Hot air ballooning is the oldest form of aviation. It began over 200 years ago when a French scientist famously sent up a balloon carrying a rather confused duck, a sheep and a cockerel.
Balloons have come a long way since then (you’ll be pleased to hear we don’t burn old boots or meat as fuel anymore, or expect you to share a basket with animals!).
Today ballooning is popular all over the world, and pilots like Sir Richard Branson have achieved incredible feats in a quest to fly further, higher and for longer.
French scientist Jean-François Pilâtre de Rozier famously launches the first balloon carrying a duck, a sheep and a cockerel. The balloon is given lift by hot air, but also has a compartment of ‘lighter- than-air’ gas - like helium or hydrogen - in the top of the balloon. The flight lasts for 15 minutes.
Pilâtre de Rozier and François Laurent d'Arlandes fly from Paris in a genuine ‘hot air’ balloon created out of paper-lined cloth by wealthy brothers and papermakers Jacques Étienne and Joseph Michel Montgolfier.
Scottish aviator James Tytler becomes the first Briton to fly a hot air balloon making a flight over Edinburgh. However, he is overshadowed soon after by Italian diplomat and ‘dare devil’ Vincenzo Lunardi who completes the first balloon flight in England. Launching his hydrogen gas balloon in front of 200,000 spectators at London’s Artillery Ground, he flies with a dog, a cat and a caged pigeon for 24 miles into Hertfordshire. He becomes famous and helps build the romance of ballooning still present today.
French aeronaut Jean-Pierre Blanchard and American John Jeffries successfully fly across the Channel. They carry and deliver a letter (now that’s what you call ‘Air Mail’!)
Jean-Pierre Blanchard completes the first balloon flight in North America, flying from Philadelphia to Gloucester County, New Jersey.
The Great Balloon of Nassau (85,000 cubic ft in size) flies 800 km (500 mi) from London to Weilburg in Germany in 18 hours.
Balloons are used for military observation during Franco-Prussian War and a French Minister makes a dramatic James Bond-style escape from a besieged Paris by balloon.
Interest in ballooning as a sport grows thanks to the annual Gordon Bennett Balloon Trophy Races, founded by American journalist James Gordon Bennett when a group of hydrogen gas balloons fly from Paris, which runs from 1906, pausing for World War I, and continues today.
The Berliner hot air balloon flies 3,052 km (1,897) flies from Bitterfield in Germany to Perm in Russia.
Both sides use balloons for military observation during the war from 1914 to 1918.
Swiss physicist Auguste Piccard flies to the Stratosphere at 15,781 m (51,793 ft) in a metal cabin carried by a hydrogen gas balloon. The next year, he reached 16,507 m (54,156 ft).
Edward Yost invents a propane burner that changes ballooning from gas power to hot air. A hot air balloon using the burner successfully flies in Nebraska, USA.
After several successful attempts to better Piccard’s record - by US Army Captains Orvil Anderson and Albert Stevens (22,080 m/72,440ft), Major David Simmons (31,110 m/102,000 ft) and Captain Joseph Kittinger (31,354 m/102,870ft) who parachutes back to earth – Malcolm Ross and Victor Prather achieve 34,679m (113,775 ft).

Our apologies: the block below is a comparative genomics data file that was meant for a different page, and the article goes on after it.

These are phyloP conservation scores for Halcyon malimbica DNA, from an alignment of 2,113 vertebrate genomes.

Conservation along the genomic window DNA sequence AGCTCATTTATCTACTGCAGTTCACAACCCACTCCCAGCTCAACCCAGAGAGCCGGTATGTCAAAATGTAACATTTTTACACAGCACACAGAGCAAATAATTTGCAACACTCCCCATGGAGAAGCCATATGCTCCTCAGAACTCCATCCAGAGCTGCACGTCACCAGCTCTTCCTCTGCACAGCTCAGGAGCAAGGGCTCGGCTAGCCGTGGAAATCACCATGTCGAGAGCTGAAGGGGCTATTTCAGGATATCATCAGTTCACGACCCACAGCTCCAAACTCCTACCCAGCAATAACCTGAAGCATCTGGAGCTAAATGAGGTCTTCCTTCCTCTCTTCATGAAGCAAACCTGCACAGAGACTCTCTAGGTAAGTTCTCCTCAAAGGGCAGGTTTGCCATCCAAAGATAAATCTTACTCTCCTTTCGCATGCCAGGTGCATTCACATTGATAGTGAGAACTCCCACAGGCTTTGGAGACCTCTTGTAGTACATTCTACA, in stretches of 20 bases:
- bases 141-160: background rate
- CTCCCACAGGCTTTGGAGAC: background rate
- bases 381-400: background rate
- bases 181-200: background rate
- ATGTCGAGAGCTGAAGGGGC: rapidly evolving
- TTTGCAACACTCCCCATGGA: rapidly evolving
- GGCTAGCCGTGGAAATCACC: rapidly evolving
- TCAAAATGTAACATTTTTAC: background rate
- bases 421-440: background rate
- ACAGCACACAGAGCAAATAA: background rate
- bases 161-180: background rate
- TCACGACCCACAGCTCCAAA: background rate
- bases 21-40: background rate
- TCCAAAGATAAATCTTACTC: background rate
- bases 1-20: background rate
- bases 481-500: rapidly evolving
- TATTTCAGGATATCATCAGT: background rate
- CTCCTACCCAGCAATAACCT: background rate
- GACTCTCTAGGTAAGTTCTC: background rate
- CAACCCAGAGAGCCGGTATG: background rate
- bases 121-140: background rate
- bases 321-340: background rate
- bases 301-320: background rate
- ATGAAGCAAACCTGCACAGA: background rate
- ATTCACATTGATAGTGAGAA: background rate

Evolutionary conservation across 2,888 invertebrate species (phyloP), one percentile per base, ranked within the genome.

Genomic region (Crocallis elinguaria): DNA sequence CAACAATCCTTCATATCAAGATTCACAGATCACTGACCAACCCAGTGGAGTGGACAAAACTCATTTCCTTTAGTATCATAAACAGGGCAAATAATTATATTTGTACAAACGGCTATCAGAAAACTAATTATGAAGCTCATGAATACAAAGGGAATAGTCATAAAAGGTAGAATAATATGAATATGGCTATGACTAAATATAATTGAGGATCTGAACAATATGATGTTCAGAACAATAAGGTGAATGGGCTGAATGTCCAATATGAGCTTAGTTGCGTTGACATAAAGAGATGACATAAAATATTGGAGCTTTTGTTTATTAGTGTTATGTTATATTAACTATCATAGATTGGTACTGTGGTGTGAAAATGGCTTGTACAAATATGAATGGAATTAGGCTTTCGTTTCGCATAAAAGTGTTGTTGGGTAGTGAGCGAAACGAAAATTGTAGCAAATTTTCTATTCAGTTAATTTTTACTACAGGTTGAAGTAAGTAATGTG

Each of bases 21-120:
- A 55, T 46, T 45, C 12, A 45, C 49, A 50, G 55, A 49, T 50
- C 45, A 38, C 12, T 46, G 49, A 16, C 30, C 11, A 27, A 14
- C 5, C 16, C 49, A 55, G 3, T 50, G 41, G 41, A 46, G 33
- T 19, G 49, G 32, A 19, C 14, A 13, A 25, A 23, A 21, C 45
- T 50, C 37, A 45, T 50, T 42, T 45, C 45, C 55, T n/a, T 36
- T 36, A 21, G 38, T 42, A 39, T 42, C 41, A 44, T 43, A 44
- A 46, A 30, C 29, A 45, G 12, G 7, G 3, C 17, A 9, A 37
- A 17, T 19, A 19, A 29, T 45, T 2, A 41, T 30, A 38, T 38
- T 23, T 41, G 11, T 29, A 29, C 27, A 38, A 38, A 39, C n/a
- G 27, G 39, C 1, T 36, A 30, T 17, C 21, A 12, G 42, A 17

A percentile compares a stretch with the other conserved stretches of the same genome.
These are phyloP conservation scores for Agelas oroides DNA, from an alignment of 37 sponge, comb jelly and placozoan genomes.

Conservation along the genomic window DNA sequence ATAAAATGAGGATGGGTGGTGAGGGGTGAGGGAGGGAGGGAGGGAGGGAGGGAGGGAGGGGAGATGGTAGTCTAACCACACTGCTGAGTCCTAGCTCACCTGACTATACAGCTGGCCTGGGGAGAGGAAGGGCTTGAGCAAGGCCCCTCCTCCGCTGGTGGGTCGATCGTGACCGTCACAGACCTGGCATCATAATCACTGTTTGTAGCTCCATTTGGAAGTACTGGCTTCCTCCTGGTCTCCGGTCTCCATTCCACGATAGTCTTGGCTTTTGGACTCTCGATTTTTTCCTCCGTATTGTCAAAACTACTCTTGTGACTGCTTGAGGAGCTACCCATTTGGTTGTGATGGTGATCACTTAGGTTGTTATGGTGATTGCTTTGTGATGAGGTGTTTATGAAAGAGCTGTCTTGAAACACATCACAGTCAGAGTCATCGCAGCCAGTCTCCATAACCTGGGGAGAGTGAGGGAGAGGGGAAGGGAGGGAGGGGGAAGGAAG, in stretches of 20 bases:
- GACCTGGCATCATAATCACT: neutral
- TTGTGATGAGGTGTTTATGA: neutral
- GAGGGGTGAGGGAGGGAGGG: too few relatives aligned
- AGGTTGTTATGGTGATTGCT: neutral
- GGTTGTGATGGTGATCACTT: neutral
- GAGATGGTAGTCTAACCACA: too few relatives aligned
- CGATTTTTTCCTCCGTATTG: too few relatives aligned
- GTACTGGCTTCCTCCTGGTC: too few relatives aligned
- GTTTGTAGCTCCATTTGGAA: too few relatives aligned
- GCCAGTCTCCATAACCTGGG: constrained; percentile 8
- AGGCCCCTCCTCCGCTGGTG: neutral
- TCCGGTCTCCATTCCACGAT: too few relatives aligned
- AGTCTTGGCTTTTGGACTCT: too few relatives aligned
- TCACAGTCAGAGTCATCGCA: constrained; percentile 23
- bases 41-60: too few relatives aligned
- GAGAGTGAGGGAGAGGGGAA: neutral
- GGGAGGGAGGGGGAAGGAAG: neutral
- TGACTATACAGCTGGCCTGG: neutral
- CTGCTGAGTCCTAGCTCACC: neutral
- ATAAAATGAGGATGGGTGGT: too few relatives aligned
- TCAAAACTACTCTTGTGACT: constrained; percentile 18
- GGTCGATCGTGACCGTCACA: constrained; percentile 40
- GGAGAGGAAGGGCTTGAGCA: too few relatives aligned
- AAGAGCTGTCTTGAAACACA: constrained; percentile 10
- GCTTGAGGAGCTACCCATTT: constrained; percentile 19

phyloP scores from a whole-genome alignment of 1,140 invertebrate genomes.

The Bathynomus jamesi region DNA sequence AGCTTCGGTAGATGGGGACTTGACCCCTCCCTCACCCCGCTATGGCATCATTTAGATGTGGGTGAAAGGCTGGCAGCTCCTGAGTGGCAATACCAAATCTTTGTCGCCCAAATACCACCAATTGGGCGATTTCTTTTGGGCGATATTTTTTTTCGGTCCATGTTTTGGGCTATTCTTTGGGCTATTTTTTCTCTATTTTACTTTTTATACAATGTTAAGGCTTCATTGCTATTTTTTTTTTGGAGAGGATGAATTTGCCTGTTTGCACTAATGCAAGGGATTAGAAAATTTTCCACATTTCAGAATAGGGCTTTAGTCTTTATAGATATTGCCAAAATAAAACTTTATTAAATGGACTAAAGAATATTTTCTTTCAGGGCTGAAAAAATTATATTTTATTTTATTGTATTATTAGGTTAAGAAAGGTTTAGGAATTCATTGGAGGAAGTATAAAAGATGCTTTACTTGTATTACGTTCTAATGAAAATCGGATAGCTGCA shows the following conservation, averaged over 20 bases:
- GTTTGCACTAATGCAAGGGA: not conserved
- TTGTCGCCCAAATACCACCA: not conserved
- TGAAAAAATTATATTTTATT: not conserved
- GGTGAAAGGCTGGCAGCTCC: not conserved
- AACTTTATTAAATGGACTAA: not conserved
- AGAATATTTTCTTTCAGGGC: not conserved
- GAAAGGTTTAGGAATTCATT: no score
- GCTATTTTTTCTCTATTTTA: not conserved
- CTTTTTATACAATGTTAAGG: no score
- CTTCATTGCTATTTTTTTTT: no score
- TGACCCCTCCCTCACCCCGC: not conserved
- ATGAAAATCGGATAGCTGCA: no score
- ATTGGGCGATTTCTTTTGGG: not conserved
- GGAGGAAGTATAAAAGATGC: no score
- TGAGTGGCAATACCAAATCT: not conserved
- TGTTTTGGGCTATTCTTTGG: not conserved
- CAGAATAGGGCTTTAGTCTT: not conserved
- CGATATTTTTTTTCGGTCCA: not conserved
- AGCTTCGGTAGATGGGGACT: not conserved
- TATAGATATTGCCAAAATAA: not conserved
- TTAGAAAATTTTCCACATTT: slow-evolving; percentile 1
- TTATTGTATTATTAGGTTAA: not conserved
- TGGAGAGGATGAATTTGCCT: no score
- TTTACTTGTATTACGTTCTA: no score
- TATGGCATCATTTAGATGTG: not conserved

The 1970s and 80s see the development of new synthetic materials and lighter burners allowing ballooning to become a popular modern sport.
The first ballooning world championships are held in the United States.
American businessmen Ben Abruzzo, Max L. Anderson and Larry Newman fly a record 5,000 km (3,108 mi) from Maine, USA, to Miserey, France, in 137 hours and 6 minutes.
Sir Richard Branson and Per Linstrand successful fly the Virgin Atlantic Flyer - the largest balloon ever at 2.3 million cubic feet – across the Atlantic. The balloon travels 2,900 miles in a record breaking time of 33 hours and reaches speeds in excess of 130 miles per hour (209 k/ph).
Sir Richard Branson and Per Lindstrand cross the Pacific Ocean from Japan to Arctic Canada at the furthest distance of 6,700 miles. Again, this breaks all existing records. The balloon measures 2.6 million cubic feet and hits speeds of up to 245 miles per hour.
Bertrand Piccard and Brian Jones fly a helium/hot air balloon, the Breitling Orbiter 3, around the globe setting the longest ever flight covering 46,759 km (29,055 mi) in 19 days, 21 hours, and 55 minutes.
American millionaire Steve Fossett flies around the world in a helium/hot air balloon, Spirit of Freedom, on his sixth attempt. He flies for 13 days, 34,000 km (22,100 mi). It is the longest ever solo balloon flight.
Virgin Balloon Flights pilot Lindsay Muir - the UKs top female flyer - attempts to take her balloon to 34,000 ft, in Cuneo, Italy, to beat the record of 33,669 ft. High winds and turbulence cause the attempt to fail but it receives major national coverage for Virgin and ballooning in general.
Vijaypat Singhania, an Indian businessman and Aviator, flew set the record by flying up to 21,290 m (69,852 ft) in a massive 160ft tall balloon with a pressurized cabin.
Virgin Balloon Flights team up with rock band the Girls (including special guests such as Andrew ‘Mushroom’ Vowles form Massive Attack) and Future Music magazine to set the new Guinness World Records in a Virgin balloon piloted by Mark Simmons. The song ‘What I did Today’ was performed and recorded 1,848 m (6,063 ft) above Wiltshire.
Virgin Balloon Flights pilot Mark Shemilt breaks a world record for endurance flying by keeping a special lightweight hopper balloon (AX-02 category) above the French Alps for seven hours and 32 minutes, beating previous best by more than half an hour.